The run down to Lower Swell from the A road is absolutely glorious. The sun was low and the distant rain clouds gave me incentive like no other. The road drops down to Lower Swell in a gentle gradient perfect for Betsy to manage. The steep climb into Stow-on-the-Wold was definately worth it. I was bathed in sweat and my shirt was ringing wet. I love to see people’s faces as a butcher’s bike rolls into town. Everyone is used to Lycra-clad cyclists and lumbering Winnebagos, but I often stop traffic as Betsy fully loaded with a tweed cyclist atop her is a real novelty. It’s especially satisfying after a long climb a 100lb bike is the last thing most people expect to see.

I checked in to the YHA, happy knowing I was in safe hands. I enjoy staying with the Hostel Association. Great facilities and clean as a new pin in amazing locations. The Hostel in Stow is right on the Square. A picture postcard spot. I stowed my basket & cooked my supper. Then sat in the dining room over-looking the market square enjoying an ice cold Dunkerton’s cider as I looked out on this tiny Cotswold town fall sleep as the light faded.

Zen and the art of clean clothes

20th August 2011

Bella and her husband and sons made me feel very welcome at their family home. With a great beef casserole and mash spuds from the garden and beans from the frame. With raspberries and cream to follow. Great home cooking. It filled my hollow legs. Then holy of holies they offered me the use of the washing machine. Oh joy!

Some people speak of my tour as being spiritual or deeply menaingful. In the fullness of time that may come to pass, but when you’ve been cycling for weeks and trying to do your hand washing every evening after find food & a roof over your head, knowing sometimes you hand washing doesn’t dry before it has to be packed ahead of the next days’ cycle the spirituality of the event is lost in the moment.

So the luxury of a washing machine and drying on a towel rail is closer to Navana than linking amazing British food producers with their communities.

Next day Bella escorted me into Ledbury in the morning after a reviving sleep to meet some of her friends at Ledbury Farmer’s Market

-Abbi & Carey Organics who contributed amazing garlic bulbs that were as large as light bulbs!

Local shop The Velvet Bean who were very generous with a large package of hand-made gourmet chocolate lollies. We swopped chocolates for a small bottle of British Chassis

I also got the opportunity to meet town mayor Cllr Alan Conway who was chatting with shoppers and stallholders about their thoughts on planning permissions lodged with the council by two local supermarkets to build new stores in town.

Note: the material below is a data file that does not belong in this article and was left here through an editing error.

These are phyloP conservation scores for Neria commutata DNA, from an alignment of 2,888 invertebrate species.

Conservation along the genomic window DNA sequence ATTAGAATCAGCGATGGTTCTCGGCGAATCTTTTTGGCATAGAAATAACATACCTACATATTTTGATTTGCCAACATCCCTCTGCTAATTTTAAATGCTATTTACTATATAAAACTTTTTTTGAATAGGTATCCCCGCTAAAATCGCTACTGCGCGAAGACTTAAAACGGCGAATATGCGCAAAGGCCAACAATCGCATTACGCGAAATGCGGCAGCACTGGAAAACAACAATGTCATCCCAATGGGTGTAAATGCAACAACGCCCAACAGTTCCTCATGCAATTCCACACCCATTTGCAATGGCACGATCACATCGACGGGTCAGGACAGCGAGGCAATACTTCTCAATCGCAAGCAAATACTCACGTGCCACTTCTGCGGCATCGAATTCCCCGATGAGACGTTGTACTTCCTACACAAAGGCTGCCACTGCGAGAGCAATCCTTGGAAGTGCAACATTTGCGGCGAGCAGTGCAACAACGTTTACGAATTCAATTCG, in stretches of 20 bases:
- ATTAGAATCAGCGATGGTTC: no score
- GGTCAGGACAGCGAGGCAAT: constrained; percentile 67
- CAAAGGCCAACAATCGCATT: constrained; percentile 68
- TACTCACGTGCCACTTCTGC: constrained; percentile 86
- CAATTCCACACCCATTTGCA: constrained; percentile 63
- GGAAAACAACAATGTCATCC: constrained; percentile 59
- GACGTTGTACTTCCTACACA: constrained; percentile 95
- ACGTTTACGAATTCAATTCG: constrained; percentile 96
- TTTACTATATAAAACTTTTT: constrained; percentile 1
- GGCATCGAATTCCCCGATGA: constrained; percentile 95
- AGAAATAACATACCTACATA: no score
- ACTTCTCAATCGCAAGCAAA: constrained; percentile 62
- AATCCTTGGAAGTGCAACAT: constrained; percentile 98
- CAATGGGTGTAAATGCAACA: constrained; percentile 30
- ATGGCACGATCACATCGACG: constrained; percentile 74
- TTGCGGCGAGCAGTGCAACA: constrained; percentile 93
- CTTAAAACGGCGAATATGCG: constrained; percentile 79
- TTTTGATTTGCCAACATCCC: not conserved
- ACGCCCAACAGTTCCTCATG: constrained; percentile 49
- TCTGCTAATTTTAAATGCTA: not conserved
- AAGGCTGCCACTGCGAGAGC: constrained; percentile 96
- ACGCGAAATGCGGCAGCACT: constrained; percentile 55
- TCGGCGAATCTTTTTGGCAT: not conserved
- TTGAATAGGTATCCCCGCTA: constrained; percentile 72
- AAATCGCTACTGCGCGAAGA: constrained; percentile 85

Bella took a dollop of sourdough from my stash of Andrew Whitely’s starter, and we swopped a jar of Three Counties Gourmet mustard from her store cupboard.

Haugh Hill and the Wonder

I was scheduled to meet with the Ledbury cyclists for an orchard tour & to be escorted back to town. Instead I arrived very hot & bothered having cycled over Haugh Ridge and was 2 hours late.

The bluff is not for the faint-hearted, even on a lightweight touring bike, let alone Betsy with her foodie load. I had wondered why no-one had cycled out to Woolhope to meet me. Now I realise. The vast ridge dominates the skyline, and is a protected nature reserve for local flora and fauna. In turn the Haugh Ridge and the woodland shelters several villages from harsh weather, and contributes to a micro climate ideally suited to growing fine apples and pears. As you drop down from the high point, spectacular views of orchards galore are afforded you, laid out like a patchwork quilt. On an eighty year old bike laden with goodies it’s a hair-raising event descending to the valley floor. Gravel and run-off from the recent rain lay across the tarmac and the width of the tiny Hereford country road created a real challenge.

Simon Day at Once upon a Tree, working in conjunction with Dragon Orchards has named one of his best creations a fruity icewine The Wonder, named after a landslip that after heavy rain moved off Haugh Ridge and remodelled the village with millions of tonnes of earth, destroying the local church and moving whole fields of sheep from one location to another. Briefly it became a tourist attraction in the late 19th century, I believe Simons ciders and wines will make their own movement of people in time.

Dunkerton’s to Once Upon A Tree

19th August 2011

After breakfast with all the gang visiting British Cassis for Herefordshire food week, we ate well and headed out with Jo Hilditch to have a tour of her blackcurrent fields and see were the magic happens. We got to see 8 varieties of blackcurrent, grown & pruned differently spread cropping times & guard against being thwarted by climatic & pest challenges. British Cassis are always trialing new varieties.

Before leaving after a tour of the bottling shed, I had the oppertunity to share some of Andrew Whitely’s sourdough starter with James the chef, who expertly crafted the meal from the night before. He was very pleased to try a new starter.